The AnTrAF Project (the Ancient Translations of the Apostolic Fathers), explores in various ways the reception of the this corpus in the manuscript cultures of the languages in which they were translated, which makes for a peculiar and very intricate chapter of the History of the Book.

  • The moniker ‘Apostolic Fathers’ designates a modern collection that gathers some interesting if motley early Christian writings, composed in Greek roughly around the second century. While the Greek text was edited several times in the last decades, the ancient translations are sorely neglected, despite important punctual exceptions. They are, however, windows into very interesting reception contexts.

In 2020 Dan Batovici was awarded a three-year Project Grant from Fritz-Thyssen Stiftung, based at KU Leuven (2021-2024), to work on the Syriac and Coptic reception of the corpus, and a one-year postdoctoral grant from UCLouvain (Mandat FRS Chargé de Recherche) to work on its Armenian reception (2020-2021). The first half of 2022 Dan was Visiting Scholar at Wolfson College, Oxford, for which he was awarded a long-stay abroad grant from the FWO (Research Foundation – Flanders). The project has further been supported by one-month fellowships at Academia Belgica (December 2021), the Hill Museum and Manuscript Library (July 2019), and Dumbarton Oaks (August 2019).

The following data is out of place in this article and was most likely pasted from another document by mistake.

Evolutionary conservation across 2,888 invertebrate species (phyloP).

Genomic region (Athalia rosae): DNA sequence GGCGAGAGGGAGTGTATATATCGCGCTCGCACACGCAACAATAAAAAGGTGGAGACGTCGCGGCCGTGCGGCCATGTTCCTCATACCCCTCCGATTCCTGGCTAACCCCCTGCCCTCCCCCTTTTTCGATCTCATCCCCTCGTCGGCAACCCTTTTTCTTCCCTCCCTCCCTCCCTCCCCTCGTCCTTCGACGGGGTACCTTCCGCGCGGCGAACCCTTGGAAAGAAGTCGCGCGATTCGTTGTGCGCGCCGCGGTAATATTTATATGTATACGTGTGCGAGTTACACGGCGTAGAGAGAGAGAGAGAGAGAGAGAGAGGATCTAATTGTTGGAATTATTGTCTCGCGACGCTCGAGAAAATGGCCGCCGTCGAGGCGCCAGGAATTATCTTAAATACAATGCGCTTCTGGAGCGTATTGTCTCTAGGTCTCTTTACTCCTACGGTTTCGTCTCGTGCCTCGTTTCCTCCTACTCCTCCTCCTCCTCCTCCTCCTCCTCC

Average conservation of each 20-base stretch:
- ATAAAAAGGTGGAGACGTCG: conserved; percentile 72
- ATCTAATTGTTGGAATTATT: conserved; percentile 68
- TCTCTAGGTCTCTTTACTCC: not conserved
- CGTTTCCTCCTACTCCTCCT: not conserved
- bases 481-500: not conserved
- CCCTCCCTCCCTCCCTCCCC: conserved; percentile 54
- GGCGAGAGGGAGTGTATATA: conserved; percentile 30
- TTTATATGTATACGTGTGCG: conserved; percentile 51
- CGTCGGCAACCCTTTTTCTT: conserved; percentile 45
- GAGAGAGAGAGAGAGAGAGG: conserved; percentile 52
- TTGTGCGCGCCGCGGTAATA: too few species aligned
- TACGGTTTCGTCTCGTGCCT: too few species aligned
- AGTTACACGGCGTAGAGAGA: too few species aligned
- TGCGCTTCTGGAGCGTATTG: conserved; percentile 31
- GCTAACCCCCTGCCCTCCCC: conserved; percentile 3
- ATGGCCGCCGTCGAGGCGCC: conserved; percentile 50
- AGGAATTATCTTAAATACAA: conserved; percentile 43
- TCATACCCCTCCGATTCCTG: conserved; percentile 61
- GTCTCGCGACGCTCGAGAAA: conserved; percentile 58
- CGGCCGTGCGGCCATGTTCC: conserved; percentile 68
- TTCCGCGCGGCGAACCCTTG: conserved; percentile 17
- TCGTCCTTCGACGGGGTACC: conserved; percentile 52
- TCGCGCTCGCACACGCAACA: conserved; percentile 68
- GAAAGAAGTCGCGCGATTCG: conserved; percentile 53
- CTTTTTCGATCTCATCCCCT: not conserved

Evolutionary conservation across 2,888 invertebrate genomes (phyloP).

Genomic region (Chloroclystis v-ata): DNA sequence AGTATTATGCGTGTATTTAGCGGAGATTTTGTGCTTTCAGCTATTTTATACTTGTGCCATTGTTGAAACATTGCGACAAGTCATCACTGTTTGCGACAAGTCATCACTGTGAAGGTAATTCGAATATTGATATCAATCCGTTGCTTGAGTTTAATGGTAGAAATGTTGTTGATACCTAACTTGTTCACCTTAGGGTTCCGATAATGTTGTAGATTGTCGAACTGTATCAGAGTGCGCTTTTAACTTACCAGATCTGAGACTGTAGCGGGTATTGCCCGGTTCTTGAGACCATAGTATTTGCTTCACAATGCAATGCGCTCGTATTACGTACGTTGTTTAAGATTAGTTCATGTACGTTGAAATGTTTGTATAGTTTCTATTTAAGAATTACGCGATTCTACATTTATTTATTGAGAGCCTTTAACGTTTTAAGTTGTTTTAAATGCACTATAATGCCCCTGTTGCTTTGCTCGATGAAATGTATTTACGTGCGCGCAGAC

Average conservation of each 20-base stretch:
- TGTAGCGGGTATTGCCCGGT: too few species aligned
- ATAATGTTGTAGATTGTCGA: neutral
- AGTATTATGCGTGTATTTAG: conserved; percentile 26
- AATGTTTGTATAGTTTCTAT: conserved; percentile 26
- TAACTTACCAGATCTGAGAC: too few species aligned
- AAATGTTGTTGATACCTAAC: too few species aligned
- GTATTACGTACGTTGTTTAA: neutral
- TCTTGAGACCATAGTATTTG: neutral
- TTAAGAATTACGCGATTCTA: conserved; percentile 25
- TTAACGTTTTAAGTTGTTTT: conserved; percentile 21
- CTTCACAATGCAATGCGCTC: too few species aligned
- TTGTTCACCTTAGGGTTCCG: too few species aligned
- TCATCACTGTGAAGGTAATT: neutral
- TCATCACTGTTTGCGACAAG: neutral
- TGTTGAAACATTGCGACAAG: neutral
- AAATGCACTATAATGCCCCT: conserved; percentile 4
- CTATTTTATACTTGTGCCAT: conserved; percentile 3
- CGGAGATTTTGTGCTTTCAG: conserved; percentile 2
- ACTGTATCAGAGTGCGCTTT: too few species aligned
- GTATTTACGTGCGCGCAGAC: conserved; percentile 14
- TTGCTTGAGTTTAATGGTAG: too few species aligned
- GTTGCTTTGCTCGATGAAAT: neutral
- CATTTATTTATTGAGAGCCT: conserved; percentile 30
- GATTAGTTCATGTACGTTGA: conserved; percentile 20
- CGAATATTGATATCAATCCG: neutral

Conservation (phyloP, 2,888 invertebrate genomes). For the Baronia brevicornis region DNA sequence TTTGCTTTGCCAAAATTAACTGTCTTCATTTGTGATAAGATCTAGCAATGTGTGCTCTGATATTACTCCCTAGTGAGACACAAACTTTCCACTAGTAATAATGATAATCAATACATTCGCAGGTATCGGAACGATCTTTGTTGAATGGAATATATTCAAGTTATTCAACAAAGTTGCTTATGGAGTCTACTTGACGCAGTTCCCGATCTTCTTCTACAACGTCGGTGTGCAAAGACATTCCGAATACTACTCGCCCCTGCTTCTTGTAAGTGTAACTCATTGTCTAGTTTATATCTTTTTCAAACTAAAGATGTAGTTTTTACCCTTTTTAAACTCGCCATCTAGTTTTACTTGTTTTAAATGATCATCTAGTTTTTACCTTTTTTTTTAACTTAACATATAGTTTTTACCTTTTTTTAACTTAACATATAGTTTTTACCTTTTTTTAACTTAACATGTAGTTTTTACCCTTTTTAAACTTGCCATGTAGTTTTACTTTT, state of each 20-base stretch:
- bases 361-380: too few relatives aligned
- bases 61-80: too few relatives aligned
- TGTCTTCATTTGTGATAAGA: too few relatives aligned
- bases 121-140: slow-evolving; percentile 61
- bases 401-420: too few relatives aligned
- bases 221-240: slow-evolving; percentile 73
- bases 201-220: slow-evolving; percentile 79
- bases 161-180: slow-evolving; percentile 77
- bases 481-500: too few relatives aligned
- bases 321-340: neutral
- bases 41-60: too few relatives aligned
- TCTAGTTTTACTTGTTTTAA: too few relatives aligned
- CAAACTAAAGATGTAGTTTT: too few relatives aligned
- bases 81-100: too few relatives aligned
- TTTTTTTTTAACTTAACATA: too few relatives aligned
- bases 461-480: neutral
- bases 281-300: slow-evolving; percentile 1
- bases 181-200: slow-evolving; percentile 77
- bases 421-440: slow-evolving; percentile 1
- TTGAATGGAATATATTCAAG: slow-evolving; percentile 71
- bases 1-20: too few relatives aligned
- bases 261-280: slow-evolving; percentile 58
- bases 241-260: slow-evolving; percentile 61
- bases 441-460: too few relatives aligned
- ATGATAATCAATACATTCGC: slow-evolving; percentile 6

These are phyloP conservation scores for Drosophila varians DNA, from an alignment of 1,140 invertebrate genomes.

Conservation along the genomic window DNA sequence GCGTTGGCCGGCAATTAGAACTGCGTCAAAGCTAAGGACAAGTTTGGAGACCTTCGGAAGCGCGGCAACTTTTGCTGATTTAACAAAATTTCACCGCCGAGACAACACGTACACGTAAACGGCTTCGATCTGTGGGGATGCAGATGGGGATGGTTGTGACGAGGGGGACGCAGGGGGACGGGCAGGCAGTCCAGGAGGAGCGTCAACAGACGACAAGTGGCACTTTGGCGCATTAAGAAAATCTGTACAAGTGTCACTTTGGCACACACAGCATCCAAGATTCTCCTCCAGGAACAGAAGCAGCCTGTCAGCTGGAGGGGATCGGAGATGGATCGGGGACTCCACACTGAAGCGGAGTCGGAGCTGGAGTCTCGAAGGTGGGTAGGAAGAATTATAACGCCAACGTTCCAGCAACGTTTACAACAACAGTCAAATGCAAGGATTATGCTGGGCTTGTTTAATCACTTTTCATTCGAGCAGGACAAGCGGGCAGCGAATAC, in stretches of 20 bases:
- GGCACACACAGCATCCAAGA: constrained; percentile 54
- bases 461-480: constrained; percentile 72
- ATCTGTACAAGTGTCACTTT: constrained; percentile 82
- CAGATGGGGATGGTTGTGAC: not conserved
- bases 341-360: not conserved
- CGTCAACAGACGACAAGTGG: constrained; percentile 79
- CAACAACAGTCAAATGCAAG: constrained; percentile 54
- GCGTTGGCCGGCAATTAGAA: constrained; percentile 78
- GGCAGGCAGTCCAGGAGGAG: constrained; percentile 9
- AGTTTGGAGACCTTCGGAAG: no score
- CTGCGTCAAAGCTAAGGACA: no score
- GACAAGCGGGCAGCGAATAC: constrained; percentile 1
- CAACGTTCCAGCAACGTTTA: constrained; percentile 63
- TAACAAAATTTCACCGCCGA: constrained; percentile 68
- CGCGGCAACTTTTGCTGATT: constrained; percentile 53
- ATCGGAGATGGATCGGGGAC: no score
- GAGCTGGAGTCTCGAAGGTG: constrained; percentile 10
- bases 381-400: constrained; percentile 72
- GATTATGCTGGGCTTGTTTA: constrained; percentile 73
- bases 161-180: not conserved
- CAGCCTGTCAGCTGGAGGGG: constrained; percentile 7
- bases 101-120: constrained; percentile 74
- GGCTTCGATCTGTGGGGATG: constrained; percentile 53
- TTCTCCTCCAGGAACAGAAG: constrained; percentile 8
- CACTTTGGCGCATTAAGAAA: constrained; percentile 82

In 2019, a generous conference grant from the Fritz-Thyssen Stiftung was awarded to Dan for the first AnTrAF conference. Organised in May in Leuven at the Irish College (The Leuven Institute for Ireland in Europe), it featured papers on the AF transmission in Latin, Syriac, Coptic, Armenian, Slavonic, Middle Persian, Ethiopic and Arabic (conference report here). The proceedings are now published as a journal thematic issue, Ephemerides Theologicae Lovanienses 98.3 (2022), co-edited with Joseph Verheyden. Furthermore, a second thematic dossier on new witnesses of Ignatius of Antioch in Syriac, Coptic, Armenian, Georgian, and Old Slavonicis in preparation for Le Muséon, stemming from the same conference.

1Clement.VMR: A Digital Edition of All Witnesses

In July 2020 a collaboration started with David Downs (Oxford) on the digital project 1Clement.VMR, hosted on-line in the New Testament Virtual Manuscript Room of INTF Münster, which aims to produce digital transcriptions for all manuscript witnesses of 1 Clement. The letter was composed in Greek and there are four witnesess in this language known to date, two of them being partial. Beyond the Greek, there are two papyri with 1Clement in Akhmimic Coptic, an isolated Latin medieval witness, and – so far – five Syriac manuscripts. This is meant as a first exploratory step towards a future broader project of digitising the ancient versions of the AF.

Related Publications

The volume is reviewed by Matthieu Cassin in Revue des sciences philosophiques et théologiques 106.1 (2022), Joseph Verheyden in the Journal of Eastern Christian Studies 74.3-4 (2022), Yuliya Minets in Church History 90.1 (2021), and Bernard Coulie in Le Muséon 133.3-4 (2020).

For further details and AnTrAF conversation please get in touch at

Ign 309

Detail of HMML CFMM 309, from the vHMML Reading Room.